3.2

A `DLList` (doubly-linked list) is very similar to an `SLList` except
that each node
in a `DLList` has references to both the node
that follows it and the node
that precedes it.

class Node { T x; Node prev, next; }

When implementing an `SLList`, we saw that there were always several
special cases to worry about. For example, removing the last element
from an `SLList` or adding an element to an empty `SLList` requires care
to ensure that
and
are correctly updated. In a `DLList`,
the number of these special cases increases considerably. Perhaps the
cleanest way to take care of all these special cases in a `DLList` is to
introduce a
node.
This is a node that does not contain any data,
but acts as a placeholder so that there are no special nodes; every node
has both a
and a
, with
acting as the node that
follows the last node in the list and that precedes the first node in
the list. In this way, the nodes of the list are (doubly-)linked into
a cycle, as illustrated in Figure 3.2.

int n; Node dummy; DLList() { dummy = new Node(); dummy.next = dummy; dummy.prev = dummy; n = 0; }

Finding the node with a particular index in a `DLList` is easy; we can
either start at the head of the list (
) and work forward,
or start at the tail of the list (
) and work backward.
This allows us to reach the
th node in
time:

Node getNode(int i) { Node p = null; if (i < n / 2) { p = dummy.next; for (int j = 0; j < i; j++) p = p.next; } else { p = dummy; for (int j = n; j > i; j--) p = p.prev; } return p; }

The and operations are now also easy. We first find the th node and then get or set its value:

T get(int i) { if (i < 0 || i > n - 1) throw new IndexOutOfBoundsException(); return getNode(i).x; } T set(int i, T x) { if (i < 0 || i > n - 1) throw new IndexOutOfBoundsException(); Node u = getNode(i); T y = u.x; u.x = x; return y; }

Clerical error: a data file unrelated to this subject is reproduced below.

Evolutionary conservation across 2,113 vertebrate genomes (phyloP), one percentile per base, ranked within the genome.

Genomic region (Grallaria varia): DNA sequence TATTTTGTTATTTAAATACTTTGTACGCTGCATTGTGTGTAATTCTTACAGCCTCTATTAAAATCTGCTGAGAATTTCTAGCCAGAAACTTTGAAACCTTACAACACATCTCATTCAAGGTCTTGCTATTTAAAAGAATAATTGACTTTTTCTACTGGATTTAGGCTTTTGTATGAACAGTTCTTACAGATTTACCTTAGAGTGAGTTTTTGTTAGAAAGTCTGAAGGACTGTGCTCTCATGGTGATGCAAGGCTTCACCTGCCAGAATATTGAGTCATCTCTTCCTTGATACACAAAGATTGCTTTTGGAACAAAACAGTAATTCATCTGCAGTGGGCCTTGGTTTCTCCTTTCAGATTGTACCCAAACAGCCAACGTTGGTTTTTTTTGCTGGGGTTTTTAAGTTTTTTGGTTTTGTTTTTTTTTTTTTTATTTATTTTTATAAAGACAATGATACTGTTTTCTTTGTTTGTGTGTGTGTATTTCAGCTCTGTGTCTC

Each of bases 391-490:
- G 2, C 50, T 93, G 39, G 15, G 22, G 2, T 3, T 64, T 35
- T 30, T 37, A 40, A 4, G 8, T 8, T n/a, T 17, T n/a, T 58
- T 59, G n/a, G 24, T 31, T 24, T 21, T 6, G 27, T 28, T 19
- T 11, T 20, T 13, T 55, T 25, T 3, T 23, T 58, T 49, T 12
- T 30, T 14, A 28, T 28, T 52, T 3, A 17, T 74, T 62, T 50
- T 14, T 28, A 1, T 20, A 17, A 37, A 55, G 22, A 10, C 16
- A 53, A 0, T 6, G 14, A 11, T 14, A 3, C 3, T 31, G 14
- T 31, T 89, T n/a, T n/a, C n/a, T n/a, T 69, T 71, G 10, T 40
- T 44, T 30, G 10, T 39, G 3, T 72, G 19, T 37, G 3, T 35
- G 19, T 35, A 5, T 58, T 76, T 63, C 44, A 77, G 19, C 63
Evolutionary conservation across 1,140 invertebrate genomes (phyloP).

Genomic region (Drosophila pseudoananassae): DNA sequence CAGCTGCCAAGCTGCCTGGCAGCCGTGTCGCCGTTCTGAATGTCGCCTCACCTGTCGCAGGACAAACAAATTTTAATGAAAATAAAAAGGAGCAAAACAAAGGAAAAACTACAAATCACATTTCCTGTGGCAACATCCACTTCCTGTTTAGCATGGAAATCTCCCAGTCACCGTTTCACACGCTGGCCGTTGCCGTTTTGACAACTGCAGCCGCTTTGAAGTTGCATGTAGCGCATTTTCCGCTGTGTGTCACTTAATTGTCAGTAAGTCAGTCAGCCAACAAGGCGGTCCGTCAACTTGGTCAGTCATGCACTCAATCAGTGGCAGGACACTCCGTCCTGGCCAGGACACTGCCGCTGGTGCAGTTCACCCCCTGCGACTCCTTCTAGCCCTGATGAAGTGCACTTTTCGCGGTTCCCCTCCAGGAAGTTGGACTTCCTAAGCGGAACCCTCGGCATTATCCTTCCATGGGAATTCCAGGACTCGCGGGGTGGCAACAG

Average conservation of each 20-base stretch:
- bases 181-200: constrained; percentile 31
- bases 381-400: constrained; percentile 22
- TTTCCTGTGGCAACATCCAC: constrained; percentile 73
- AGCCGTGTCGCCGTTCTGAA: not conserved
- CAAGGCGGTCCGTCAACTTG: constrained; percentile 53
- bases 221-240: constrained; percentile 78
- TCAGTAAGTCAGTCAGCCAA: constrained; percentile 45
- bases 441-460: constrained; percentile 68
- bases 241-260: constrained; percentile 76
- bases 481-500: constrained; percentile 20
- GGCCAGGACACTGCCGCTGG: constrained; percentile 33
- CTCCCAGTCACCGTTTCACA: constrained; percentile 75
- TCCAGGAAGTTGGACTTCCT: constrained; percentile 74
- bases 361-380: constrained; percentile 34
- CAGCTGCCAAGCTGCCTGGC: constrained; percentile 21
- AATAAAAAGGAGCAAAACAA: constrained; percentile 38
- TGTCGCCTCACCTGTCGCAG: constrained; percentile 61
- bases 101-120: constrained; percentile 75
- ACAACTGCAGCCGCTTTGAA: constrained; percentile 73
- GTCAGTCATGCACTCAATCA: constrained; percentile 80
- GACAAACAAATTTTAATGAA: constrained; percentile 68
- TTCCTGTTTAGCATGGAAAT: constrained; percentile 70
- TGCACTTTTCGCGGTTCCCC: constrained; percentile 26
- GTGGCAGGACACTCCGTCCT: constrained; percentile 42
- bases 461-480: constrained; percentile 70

The running time of these operations is dominated by the time it takes to find the th node, and is therefore .

If we have a reference to a node
in a `DLList` and we want to insert a
node
before
, then this is just a matter of setting
,
, and then adjusting
and
. (See Figure 3.3.)
Thanks to the dummy node, there is no need to worry about
or
not existing.

Node addBefore(Node w, T x) { Node u = new Node(); u.x = x; u.prev = w.prev; u.next = w; u.next.prev = u; u.prev.next = u; n++; return u; }

Now, the list operation
is trivial to implement. We find the
th node in the `DLList` and insert a new node
that contains
just before it.

void add(int i, T x) { if (i < 0 || i > n) throw new IndexOutOfBoundsException(); addBefore(getNode(i), x); }

The only non-constant part of the running time of is the time it takes to find the th node (using ). Thus, runs in time.

Removing a node
from a `DLList` is easy. We only need to adjust
pointers at
and
so that they skip over
. Again, the
use of the dummy node eliminates the need to consider any special cases:

void remove(Node w) { w.prev.next = w.next; w.next.prev = w.prev; n--; }

Now the operation is trivial. We find the node with index and remove it:

T remove(int i) { if (i < 0 || i > n - 1) throw new IndexOutOfBoundsException(); Node w = getNode(i); remove(w); return w.x; }

Again, the only expensive part of this operation is finding the th node using , so runs in time.

The following theorem summarizes the performance of a `DLList`:

It is worth noting that, if we ignore the cost of the
operation, then all operations on a `DLList` take constant time.
Thus, the only expensive part of operations on a `DLList` is finding
the relevant node. Once we have the relevant node, adding, removing,
or accessing the data at that node takes only constant time.

This is in sharp contrast to the array-based `List` implementations of
Chapter 2; in those implementations, the relevant array
item can be found in constant time. However, addition or removal requires
shifting elements in the array and, in general, takes non-constant time.

For this reason, linked list structures are well-suited to applications
where references to list nodes can be obtained through external means.
An example of this is the `LinkedHashSet` data structure found in the
Java Collections Framework, in which a set of items is stored in a
doubly-linked list and the nodes of the doubly-linked list are stored
in a hash table (discussed in Chapter 5). When elements
are removed from a `LinkedHashSet`, the hash table is used to find the
relevant list node in constant time and then the list node is deleted
(also in constant time).

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